MOSCOW (Reuters) - Russian President Dmitry Medvedev voiced hope on Wednesday for better relations with the new U.S. president, but also presented him with a headache by vowing retaliation for a U.S. missile defense plan.
Washington’s relations with Moscow plunged to a post-Cold War low during George W. Bush’s presidency, and many in Russia have been cautiously hopeful for an improvement under Barack Obama, who they believe will take a fresh approach.
“I would like to stress: we have no problems with the American people. We have no innate anti-Americanism,” Medvedev said in his annual address to parliament.
“We hope that our partners -- the new US administration -- will make a choice in favor of fully-fledged relations with Russia,” Medvedev said.
Russia’s foreign ministry said Medvedev and Obama may meet later this month when leaders of the world’s largest economies gather in Washington to discuss the global financial crisis.
Medvedev accused Washington of triggering the crisis through its blunders and said selfish U.S. foreign policy had sparked August’s war between Russia and Georgia.
He also attacked the U.S. plan to station parts of its missile defense system in Europe, and said Moscow would respond by deploying missile systems in its Western outpost of Kaliningrad.
In a congratulatory telegram to Obama released hours later, Medvedev struck a more personal note, saying he wanted cooperation on a wide range of global and bilateral agendas.
“I am counting on a constructive dialogue with you on the basis of trust and taking into account the interests of each other,” Medvedev wrote, according to an excerpt released by the Kremlin press service.
Interfax news agency later quoted Russian foreign minister Sergei Lavrov as saying Medvedev and Obama may meet soon.
“We believe that during the summit of the G20 in Washington there will be contact between President Medvedev and the newly elected president of the United States,” he said.
Other Russian policymakers said they hoped Obama would represent a fresh start. Bush said soon after he took office that he had peered into the soul of previous Russian president Vladimir Putin and trusted him. But relations quickly soured.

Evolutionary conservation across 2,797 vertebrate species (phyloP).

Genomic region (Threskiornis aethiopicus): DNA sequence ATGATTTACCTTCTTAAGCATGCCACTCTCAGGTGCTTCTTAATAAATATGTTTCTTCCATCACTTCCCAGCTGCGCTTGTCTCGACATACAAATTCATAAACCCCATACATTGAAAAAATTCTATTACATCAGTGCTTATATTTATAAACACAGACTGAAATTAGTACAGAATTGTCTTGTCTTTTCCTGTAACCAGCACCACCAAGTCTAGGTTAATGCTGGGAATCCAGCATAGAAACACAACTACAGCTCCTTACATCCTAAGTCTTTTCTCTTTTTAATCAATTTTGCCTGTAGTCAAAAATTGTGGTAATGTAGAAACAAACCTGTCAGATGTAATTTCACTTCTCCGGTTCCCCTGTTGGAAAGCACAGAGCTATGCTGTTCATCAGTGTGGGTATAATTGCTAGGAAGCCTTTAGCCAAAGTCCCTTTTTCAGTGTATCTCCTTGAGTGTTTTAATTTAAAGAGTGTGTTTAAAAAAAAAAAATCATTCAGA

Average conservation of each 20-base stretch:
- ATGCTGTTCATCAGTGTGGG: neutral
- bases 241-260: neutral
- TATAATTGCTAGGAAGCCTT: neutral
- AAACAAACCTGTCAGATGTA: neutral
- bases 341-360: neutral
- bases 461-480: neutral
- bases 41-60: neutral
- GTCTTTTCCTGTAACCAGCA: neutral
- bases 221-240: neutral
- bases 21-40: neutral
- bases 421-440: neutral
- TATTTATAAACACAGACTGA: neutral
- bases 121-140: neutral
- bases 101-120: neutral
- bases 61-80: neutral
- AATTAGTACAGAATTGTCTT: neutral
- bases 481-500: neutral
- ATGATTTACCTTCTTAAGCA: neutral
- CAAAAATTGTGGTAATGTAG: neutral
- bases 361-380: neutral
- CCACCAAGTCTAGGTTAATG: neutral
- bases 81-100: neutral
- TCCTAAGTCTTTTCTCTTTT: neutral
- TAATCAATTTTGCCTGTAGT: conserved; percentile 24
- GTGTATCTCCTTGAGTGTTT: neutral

During the campaign for the White House, Obama deployed tough rhetoric on Russia, but many Russians prefer him to his Republican rival John McCain, a forthright backer of Georgia.
After the Georgian war, Putin alleged the conflict had been orchestrated to benefit one party in the race for the White House -- a veiled reference to McCain.
One U.S. official in Moscow said he expected substantial changes in style under Obama and for the president-elect to be less determined than Bush to expand NATO to states like Georgia.
Russian Deputy Foreign Minister Grigory Karasin said Obama’s victory gave Russia hope.
“The news we are receiving on the results of the American presidential election shows that everyone has the right to hope for a freshening of U.S. approaches to all the most complex issues, including ... relations with the Russian Federation,” RIA news agency quoted Karasin as saying.
Muscovites said they would judge Obama on his actions. “I’d like Barack Obama to love Russia and not look at it only as a consumer market,” said Lena, who did not give her family name.
Andrei Kazakov, walking across Red Square, said he hoped for fairness in relations between Russia and the United States. “Fairness in international politics and for Obama to be objective, friendly and respectful to all countries,” he added.
Additional reporting by Grigory Alexanyan, James Kilner and Michael Stott; editing by Philippa Fletcher
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